"The impact 242 Main has had on Burlington music is incalculable," said Dan Bolles, a music editor for Vermont alt-weekly Seven Days, who wrote a retrospective of the venue back in January. "You would be hard pressed to find any rock musician who grew up in the area that hasn't logged time on that stage at some point... It's where most of us played our first shows and learned how to be in bands. Most of us eventually age out of 242 Main. But it's a cornerstone in the musical upbringing of local youth to this day."
After Sanders left office to run for Congress, 242 Main was bounced around between several city departments before falling under the jurisdiction of the Burlington Parks, Recreation, and Waterfront department. It remains an all-ages, substance-free venue, and for the most part, it still operates with the cooperation of the local government.
"I'm told that there have been times when the police and city officials have taken an interest in 242, probably because throngs of punky looking kids hanging around is apt to arouse suspicion," Bolles said. "But more often than not, the cops come to realize that 242 Main is pretty benign. Hell, half the kids who hang out there are straight edge."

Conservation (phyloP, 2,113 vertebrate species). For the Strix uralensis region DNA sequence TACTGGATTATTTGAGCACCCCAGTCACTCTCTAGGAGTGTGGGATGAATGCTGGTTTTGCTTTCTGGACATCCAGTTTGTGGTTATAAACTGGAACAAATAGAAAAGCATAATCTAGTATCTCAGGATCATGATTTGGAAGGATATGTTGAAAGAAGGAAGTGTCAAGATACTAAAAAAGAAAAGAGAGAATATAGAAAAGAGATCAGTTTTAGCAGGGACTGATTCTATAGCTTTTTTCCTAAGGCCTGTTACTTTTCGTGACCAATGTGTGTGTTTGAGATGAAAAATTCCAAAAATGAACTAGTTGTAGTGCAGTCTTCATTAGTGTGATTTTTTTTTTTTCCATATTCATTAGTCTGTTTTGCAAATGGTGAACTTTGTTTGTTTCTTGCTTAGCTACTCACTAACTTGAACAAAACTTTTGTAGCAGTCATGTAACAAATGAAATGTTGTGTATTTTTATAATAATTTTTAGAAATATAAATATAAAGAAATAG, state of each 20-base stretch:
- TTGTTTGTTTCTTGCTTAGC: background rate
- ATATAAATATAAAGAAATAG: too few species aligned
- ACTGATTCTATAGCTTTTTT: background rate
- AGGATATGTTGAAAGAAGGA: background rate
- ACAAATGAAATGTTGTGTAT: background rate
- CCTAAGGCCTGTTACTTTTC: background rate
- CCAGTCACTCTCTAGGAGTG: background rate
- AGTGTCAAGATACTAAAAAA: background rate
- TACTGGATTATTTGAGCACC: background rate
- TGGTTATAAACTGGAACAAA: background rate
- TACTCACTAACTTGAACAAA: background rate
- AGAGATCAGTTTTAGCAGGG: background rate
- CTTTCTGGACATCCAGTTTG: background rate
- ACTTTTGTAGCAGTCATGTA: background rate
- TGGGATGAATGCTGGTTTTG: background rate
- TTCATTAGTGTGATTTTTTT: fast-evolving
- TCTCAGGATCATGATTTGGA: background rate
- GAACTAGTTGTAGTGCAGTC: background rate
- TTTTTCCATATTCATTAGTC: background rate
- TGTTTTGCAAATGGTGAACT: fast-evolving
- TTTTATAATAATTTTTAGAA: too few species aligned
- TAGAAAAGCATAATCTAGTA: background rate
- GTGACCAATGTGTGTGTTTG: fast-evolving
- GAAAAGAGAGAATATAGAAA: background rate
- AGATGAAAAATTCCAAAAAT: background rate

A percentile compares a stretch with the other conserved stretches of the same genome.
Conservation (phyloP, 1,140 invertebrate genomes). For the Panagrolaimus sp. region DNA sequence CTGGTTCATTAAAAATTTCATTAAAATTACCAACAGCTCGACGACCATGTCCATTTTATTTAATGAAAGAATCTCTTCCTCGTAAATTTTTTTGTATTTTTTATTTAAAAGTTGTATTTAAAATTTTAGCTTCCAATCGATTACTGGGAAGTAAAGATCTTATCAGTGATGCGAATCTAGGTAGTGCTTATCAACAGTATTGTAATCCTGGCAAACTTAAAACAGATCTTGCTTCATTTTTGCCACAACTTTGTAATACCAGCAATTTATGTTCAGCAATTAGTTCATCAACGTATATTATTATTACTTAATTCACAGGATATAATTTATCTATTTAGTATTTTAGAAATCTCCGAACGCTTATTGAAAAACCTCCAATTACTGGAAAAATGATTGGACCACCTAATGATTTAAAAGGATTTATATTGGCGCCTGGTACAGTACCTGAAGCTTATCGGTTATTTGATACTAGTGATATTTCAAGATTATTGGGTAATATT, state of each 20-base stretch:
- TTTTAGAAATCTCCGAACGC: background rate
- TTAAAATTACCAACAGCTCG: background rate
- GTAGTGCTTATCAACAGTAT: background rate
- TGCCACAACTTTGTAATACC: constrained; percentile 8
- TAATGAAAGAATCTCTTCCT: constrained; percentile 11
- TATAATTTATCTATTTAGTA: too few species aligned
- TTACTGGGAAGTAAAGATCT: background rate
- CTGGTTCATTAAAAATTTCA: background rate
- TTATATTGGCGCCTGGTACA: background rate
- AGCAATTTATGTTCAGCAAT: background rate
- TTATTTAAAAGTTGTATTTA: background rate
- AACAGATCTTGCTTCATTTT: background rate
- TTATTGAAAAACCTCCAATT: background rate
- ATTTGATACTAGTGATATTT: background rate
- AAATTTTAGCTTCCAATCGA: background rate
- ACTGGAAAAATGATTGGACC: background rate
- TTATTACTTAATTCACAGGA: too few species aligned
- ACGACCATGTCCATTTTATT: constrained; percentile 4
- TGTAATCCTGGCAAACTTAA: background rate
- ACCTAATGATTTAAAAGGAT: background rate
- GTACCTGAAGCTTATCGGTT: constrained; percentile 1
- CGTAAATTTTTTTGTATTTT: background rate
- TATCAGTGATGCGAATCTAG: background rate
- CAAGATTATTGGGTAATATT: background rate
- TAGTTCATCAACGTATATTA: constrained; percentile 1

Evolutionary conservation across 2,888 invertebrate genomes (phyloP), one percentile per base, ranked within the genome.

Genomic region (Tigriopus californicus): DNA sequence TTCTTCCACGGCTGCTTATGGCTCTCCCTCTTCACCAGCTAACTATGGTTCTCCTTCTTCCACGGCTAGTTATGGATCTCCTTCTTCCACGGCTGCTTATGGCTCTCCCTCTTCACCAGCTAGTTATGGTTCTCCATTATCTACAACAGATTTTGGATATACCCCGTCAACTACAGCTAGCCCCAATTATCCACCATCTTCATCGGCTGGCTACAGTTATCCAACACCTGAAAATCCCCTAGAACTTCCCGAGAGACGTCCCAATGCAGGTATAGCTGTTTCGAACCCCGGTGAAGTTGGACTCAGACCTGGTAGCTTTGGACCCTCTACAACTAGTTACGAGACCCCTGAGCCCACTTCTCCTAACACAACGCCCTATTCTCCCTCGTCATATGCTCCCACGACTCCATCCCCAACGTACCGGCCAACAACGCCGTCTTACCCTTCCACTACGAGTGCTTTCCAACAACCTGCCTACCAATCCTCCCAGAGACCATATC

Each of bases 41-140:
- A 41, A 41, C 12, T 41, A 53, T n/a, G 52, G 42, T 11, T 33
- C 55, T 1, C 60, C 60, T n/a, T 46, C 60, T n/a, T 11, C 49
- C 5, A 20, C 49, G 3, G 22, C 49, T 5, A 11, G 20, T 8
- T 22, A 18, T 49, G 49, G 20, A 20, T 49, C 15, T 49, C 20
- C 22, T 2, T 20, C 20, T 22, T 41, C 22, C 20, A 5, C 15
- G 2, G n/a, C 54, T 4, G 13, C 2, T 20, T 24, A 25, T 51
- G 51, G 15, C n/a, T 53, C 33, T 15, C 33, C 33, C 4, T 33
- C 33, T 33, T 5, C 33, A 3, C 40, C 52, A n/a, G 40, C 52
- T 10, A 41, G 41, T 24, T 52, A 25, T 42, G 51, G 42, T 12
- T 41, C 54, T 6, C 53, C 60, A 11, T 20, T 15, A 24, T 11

When I asked why Burlington decided to start the youth center, in the face of what was considered common sense governing at the time, O'Meara Sanders was matter-of-fact. "It was something that the community of young people said that they wanted, needed, and were willing to take care of," she said. "They didn't ask us to give them anything—they asked us to provide the opportunity. Everyone was very well aware that they had to police it and make sure that there were no problems. For us, it was a belief that if kids feel that they're respected and needed and that they're a component of a greater good, then that's fantastic."
Now, as Bernie Sanders gears up for a 2016 presidential run, the formation of the Mayor's Youth Office and 242 Main provides interesting insight into the administrative style of Vermont's beloved Socialist senator—an offbeat yet tangible manifestation of Sanders' ideas about democracy, which almost radically encourage participation in government. With his work in Burlington, Sanders, whose anti-establishment politics have puzzled pundits and endeared him to liberals looking for an alternative to Hillary Clinton, staked his claim that government can be a positive force in people's lives. And for generations of kids in Burlington, 242 Main Street has been just that.